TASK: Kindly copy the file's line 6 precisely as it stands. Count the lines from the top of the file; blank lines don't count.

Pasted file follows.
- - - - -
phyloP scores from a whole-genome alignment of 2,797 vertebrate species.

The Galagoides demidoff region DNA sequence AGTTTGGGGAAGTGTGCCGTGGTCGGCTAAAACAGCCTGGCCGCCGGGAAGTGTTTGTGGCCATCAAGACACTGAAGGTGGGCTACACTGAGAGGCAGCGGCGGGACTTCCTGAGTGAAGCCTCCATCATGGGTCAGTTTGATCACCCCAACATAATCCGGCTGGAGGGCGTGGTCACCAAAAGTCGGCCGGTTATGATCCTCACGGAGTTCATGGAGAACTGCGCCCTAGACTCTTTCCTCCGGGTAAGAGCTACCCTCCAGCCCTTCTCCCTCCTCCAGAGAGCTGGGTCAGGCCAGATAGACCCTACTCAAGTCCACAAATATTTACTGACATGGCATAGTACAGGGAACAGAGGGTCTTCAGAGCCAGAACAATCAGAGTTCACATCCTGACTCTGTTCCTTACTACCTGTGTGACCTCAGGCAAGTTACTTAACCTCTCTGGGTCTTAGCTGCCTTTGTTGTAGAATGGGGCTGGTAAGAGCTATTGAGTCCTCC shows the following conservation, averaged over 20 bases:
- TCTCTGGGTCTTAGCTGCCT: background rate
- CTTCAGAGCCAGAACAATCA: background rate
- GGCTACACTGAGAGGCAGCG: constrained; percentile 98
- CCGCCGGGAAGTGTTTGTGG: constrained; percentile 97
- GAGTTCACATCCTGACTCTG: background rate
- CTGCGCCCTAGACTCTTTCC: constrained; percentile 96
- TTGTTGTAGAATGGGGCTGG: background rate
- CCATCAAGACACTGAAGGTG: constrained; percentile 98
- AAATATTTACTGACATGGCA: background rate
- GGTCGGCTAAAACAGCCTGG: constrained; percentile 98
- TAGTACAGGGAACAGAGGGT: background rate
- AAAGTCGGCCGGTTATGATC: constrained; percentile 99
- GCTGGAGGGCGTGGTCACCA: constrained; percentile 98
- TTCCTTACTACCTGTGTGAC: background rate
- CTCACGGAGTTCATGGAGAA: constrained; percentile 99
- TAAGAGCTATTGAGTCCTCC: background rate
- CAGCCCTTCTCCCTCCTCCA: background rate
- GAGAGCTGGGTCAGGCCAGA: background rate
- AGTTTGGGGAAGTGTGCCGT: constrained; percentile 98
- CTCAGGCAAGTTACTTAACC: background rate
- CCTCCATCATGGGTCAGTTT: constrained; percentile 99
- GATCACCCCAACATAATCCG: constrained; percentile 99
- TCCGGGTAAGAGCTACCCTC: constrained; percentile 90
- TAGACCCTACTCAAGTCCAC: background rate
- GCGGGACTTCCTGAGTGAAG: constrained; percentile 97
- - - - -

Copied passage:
- CCGCCGGGAAGTGTTTGTGG: constrained; percentile 97